The coast of Chile
Thousands of miles of beaches, rocky cliffs and forested fjords separate the Chilean mainland from the roiling Pacific Ocean. Dive in - with a wetsuit!
Thursday, November 03, 2011
Chile’s central coast is a popular vacation spot with tourists. (Photo by Gurkha Lodiak/Flickr)
The long, slender ribbon of land between the Chilean Andes and the Pacific Ocean is characterized by a beautiful, diverse coastline. From the sunny desert beaches in the north to the rugged Patagonian fjords in the south, Chile’s coast represents the variability of the country’s geography and natural wealth.
Anyone who has visited the palm-studded beaches in the central coast’s stylish beach resorts - Viña del Mar, Algarrobo, Maitencillo, Concon, Reñaca - will have discovered for themselves that the Chilean waters are frrrrreezing. Thanks to the Humboldt current from Antarctica, the waters of Chile’s splendid white sand beaches are too cold for comfort throughout most of the central coast.
Beach lizards will start to smile once they’re north of the picturesque colonial city of La Serena, and as you head further north, you’ll be rewarded with more and more sunny days and warmer seas. Some of the most popular northern beach towns include Caldera, Iquique and Arica - which boasts nearly 365 days of sunny weather.
Chile’s central coast may be a moody host for sunbathers and swimmers, but there must be a certain magic in its briny air as it has lent inspiration to many of Chile’s most beloved artists. The litoral central, as its commonly called in Chile, is also known as the “Coast of Poets”, most notably because Pablo Neruda chose to build two of his three homes on its shores. Neruda, the father of Chilean poetry and the winner of the Nobel Prize, chose to spent most of his later years in a fabulous house in Isla Negra, and also kept a house in Valparaíso. In one of his best known poetry anthologies, Canto General, he writes:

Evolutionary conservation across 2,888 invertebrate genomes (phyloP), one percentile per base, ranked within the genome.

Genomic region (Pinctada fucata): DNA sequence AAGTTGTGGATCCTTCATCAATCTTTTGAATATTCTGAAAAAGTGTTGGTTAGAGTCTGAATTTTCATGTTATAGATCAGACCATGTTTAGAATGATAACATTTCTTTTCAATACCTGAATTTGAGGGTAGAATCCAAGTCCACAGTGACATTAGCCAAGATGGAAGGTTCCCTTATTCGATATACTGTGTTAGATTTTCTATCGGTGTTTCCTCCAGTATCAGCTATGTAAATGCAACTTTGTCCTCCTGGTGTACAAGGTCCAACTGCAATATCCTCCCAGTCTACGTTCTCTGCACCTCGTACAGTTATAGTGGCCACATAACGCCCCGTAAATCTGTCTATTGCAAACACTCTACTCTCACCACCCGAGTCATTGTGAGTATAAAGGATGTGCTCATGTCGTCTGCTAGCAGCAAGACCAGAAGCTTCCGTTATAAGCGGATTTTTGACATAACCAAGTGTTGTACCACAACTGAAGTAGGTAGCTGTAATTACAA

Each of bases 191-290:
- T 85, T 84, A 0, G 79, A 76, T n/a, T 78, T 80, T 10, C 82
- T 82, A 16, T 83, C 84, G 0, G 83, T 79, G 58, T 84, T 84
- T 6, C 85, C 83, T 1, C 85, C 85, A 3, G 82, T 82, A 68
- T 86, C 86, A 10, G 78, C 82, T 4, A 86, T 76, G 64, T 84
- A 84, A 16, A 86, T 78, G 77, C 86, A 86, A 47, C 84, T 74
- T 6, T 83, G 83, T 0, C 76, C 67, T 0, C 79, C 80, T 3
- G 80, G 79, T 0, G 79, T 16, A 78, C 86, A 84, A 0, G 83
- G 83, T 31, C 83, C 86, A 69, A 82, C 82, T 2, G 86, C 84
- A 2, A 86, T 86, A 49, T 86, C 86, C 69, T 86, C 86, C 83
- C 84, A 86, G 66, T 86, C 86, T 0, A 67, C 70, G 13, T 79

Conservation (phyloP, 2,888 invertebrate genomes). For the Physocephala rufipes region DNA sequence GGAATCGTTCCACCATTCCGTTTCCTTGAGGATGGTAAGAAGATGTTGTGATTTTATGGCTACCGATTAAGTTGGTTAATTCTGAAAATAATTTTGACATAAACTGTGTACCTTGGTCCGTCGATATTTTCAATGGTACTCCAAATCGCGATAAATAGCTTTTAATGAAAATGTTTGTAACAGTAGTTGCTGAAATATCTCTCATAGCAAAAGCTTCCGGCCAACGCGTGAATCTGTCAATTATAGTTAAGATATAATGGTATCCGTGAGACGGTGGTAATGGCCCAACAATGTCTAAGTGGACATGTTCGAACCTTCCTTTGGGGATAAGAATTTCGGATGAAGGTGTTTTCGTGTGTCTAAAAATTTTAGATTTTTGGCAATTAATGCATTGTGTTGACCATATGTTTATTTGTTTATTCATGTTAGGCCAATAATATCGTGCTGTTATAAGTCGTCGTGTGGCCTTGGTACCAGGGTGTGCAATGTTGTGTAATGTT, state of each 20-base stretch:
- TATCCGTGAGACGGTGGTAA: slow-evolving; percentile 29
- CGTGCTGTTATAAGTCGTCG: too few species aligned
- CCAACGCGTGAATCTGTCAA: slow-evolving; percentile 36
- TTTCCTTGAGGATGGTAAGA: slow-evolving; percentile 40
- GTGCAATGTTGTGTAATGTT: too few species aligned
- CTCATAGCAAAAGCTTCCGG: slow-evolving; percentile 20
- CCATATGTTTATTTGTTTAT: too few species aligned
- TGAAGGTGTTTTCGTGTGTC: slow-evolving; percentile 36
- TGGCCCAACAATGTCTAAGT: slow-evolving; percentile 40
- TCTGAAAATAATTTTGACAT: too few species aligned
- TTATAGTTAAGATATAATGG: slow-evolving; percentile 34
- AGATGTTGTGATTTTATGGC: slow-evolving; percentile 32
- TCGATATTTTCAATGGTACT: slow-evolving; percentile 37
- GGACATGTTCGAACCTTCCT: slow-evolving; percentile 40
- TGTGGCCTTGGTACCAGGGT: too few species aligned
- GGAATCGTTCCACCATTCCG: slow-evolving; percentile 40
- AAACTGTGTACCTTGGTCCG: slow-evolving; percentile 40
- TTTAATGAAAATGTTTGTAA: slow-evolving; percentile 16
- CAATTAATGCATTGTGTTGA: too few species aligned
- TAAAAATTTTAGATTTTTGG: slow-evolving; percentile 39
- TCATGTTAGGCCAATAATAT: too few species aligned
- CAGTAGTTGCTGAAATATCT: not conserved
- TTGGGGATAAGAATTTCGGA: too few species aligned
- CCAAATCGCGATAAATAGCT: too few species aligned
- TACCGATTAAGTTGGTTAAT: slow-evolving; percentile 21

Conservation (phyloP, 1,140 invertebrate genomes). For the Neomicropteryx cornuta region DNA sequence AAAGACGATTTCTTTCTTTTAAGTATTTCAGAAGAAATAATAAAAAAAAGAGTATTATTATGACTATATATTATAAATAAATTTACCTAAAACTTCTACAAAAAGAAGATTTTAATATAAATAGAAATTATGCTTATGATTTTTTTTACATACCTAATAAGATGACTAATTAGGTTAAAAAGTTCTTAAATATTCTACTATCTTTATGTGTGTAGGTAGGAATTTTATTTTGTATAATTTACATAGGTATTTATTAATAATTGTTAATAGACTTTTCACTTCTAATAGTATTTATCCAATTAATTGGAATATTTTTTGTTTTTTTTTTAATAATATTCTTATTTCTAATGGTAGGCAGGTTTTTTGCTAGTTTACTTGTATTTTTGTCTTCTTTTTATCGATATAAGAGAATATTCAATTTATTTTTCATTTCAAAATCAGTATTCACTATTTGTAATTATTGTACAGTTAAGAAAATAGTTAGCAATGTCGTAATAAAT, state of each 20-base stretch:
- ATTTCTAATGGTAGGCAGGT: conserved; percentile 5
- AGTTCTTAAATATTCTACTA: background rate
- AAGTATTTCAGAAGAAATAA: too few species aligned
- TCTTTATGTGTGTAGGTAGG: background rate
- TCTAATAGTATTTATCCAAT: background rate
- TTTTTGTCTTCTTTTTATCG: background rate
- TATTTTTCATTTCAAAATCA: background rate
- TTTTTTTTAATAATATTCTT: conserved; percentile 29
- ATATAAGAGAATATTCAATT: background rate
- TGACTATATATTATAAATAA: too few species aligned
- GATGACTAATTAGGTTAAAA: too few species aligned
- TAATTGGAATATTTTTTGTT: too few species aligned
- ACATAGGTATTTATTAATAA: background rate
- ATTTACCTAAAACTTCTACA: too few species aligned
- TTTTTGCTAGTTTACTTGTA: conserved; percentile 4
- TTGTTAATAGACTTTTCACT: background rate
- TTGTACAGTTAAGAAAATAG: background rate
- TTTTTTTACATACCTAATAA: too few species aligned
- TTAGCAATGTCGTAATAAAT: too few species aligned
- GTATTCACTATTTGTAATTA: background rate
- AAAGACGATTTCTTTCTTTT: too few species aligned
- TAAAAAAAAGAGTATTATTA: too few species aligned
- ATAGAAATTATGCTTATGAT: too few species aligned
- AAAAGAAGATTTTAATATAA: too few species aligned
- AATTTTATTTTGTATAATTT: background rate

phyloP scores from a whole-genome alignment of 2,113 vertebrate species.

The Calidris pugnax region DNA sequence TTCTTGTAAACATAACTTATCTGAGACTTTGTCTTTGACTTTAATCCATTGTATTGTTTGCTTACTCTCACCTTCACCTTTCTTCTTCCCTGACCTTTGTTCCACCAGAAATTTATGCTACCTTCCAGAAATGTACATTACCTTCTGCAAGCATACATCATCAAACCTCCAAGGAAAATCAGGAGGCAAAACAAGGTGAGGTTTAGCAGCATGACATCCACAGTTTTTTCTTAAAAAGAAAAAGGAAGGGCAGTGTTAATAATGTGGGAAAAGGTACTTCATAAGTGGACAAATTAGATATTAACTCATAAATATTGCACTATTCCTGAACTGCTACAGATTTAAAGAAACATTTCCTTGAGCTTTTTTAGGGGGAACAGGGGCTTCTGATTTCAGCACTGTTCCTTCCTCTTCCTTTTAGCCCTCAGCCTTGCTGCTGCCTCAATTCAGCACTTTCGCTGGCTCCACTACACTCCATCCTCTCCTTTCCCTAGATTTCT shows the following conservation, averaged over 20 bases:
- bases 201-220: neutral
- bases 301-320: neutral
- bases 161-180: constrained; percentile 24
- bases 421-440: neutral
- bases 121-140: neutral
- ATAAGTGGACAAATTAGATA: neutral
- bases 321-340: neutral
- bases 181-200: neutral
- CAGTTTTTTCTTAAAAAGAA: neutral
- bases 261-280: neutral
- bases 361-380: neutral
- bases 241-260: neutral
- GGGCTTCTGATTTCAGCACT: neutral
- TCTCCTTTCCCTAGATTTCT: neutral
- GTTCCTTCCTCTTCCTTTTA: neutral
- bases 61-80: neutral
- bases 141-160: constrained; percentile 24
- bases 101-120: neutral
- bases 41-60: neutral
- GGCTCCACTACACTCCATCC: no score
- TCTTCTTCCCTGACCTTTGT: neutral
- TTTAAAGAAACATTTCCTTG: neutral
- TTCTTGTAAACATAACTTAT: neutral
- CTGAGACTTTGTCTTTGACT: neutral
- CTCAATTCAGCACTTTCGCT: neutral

I say to you that the ocean knows it, the life
of its circlings vast as the sands, pure and innumerable...
Further south, the stunning scenery of Chilean Patagonia - with its wealth of fjords and forested inlets overlooked by towering volcanoes - hosts a variety of adventure activities, from sea-kayaking to fishing to austral cruises.
The Humboldt current nourishes one of the richest marine sectors in the world, responsible for about 20 percent of the global catch and home to a diversity of sea life. Whale-watching tours in southern Chile usually run from December to March, when populations of blue whales, humpback whales and gray whales make their long migration to the nutrient-rich waters of southern Chile.